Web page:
Tuning Data Warehouse
A data warehouse keeps evolving and it is unpredictable what query the user is going to post in the future. Therefore, it becomes more difficult to tune a data warehouse system.
Difficulties in Data Warehouse Tuning
Tuning a data warehouse is a difficult procedure due to following reasons:
- Data warehouse is dynamic; it never remains constant.
- It is very difficult to predict what query the user is going to post in the future.
- Business requirements change with time.
- Users and their profiles keep changing.
- The user can switch from one group to another.
- The data load on the warehouse also changes with time.
Data Load Tuning
Data load is a critical part of overnight processing. Nothing else can run until data load is complete. This is the entry point into the system.
Note: If there is a delay in transferring the data, or in arrival of data then the entire system is affected badly. Therefore, it is very important to tune the data load first.
There are various approaches of tuning data load:
The very common approach is to insert data using the SQL Layer. In this approach, normal checks and constraints need to be performed. When the data is inserted into the table, the code will run to check for enough space to insert the data. If sufficient space is not available, then more space may have to be allocated to these tables. These checks take time to perform and are costly to CPU.
The second approach is to bypass all these checks and constraints and place the data directly into the preformatted blocks. These blocks are later written to the database. It is faster than the first approach, but it can work only with whole blocks of data. This can lead to some space wastage.
The third approach is that while loading the data into the table that already contains the table, we can maintain indexes.
The fourth approach says that to load the data in tables that already contain data, drop the indexes & recreate them when the data load is complete. The choice between the third and the fourth approach depends on how much data is already loaded and how many indexes need to be rebuilt.
- Fixed queries
- Ad hoc queries
Fixed queries are well defined. Following are the examples of fixed queries −
- Regular reports
- Canned queries
- Common aggregations
Tuning the fixed queries in a data warehouse is same as in a relational database system. The only difference is that the amount of data to be queried may be different. It is good to store the most successful execution plan while testing fixed queries. Storing these executing plan will allow us to spot changing data size and data skew, as it will cause the execution plan to change.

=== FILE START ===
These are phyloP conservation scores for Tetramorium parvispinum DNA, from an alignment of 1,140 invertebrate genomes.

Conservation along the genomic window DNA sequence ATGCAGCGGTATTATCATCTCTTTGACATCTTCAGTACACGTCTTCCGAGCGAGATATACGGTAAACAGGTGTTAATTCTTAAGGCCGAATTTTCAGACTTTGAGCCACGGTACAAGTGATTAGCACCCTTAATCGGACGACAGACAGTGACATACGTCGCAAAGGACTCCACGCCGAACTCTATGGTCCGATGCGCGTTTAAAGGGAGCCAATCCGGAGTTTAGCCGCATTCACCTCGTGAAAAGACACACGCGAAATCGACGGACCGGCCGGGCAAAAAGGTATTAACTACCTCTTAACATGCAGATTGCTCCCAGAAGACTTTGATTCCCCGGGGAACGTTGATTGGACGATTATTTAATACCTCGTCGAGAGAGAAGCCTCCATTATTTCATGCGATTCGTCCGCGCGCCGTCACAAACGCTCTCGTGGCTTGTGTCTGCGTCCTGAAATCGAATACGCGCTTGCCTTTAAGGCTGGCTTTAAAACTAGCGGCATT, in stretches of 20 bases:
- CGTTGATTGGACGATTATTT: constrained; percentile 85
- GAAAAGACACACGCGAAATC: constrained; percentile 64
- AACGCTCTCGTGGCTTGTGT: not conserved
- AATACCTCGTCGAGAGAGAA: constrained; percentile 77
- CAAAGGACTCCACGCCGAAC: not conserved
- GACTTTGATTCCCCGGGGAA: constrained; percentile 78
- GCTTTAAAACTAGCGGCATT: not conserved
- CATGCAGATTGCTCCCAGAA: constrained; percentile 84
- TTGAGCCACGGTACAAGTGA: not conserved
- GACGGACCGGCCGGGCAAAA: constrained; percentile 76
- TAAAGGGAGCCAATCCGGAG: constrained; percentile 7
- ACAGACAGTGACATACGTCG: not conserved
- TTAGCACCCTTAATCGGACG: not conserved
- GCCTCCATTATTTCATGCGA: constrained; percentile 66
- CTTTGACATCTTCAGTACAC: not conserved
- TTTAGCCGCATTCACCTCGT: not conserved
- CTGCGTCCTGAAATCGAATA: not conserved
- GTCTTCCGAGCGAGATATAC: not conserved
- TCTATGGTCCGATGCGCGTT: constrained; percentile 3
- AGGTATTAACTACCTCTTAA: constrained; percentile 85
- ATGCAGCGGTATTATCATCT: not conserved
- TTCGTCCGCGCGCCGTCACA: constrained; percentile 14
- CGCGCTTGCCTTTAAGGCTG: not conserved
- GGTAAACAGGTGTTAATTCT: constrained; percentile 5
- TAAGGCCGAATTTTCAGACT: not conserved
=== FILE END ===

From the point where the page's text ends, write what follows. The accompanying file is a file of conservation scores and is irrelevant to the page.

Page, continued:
Ad hoc Queries
To understand ad hoc queries, it is important to know the ad hoc users of the data warehouse. For each user or group of users, you need to know the following:
- The number of users in the group
- Whether they use ad hoc queries at regular intervals of time
- Whether they use ad hoc queries frequently
- Whether they use ad hoc queries occasionally at unknown intervals.
- The maximum size of query they tend to run
- The average size of query they tend to run
- Whether they require drill-down access to the base data
- The elapsed login time per day
- The peak time of daily usage
- The number of queries they run per peak hour
Testing Data Warehouse
Testing is very important for data warehouse systems for data validation and to make them work correctly and efficiently.
There are three basic levels of testing performed on data warehouse which are as follows:
This type of testing is being performed at the developer’s end. In unit testing, each unit/component of modules is separately tested. Each modules of the whole data warehouse, i.e. program, SQL Script, procedure, Unix shell is validated and tested.
In this type of testing the various individual units/ modules of the application are brought together or combined and then tested against the number of inputs. It is performed to detect the fault in integrated modules and to test whether the various components are performing well after integration.
System testing is the form of testing that validates and tests the whole data warehouse application. This type of testing is being performed by technical testing team. This test is conducted after developer’s team performs unit testing and the main purpose of this testing is to check whether the entire system is working altogether or not.
Challenges of data warehouse testing are:
- Data selection from multiple source and analysis that follows pose great challenge.
- Volume and complexity of the data, certain testing strategies are time consuming.
- ETL testing requires hive SQL skills, thus it pose challenges for tester who have limited SQL skills.
- Redundant data in a data warehouse.
- Inconsistent and inaccurate reports.
ETL testing is performed in five stages:
- Identifying data sources and requirements.
- Data acquisition.
- Implement business logic’s and dimensional modelling.
- Build and populate data.
- Build reports.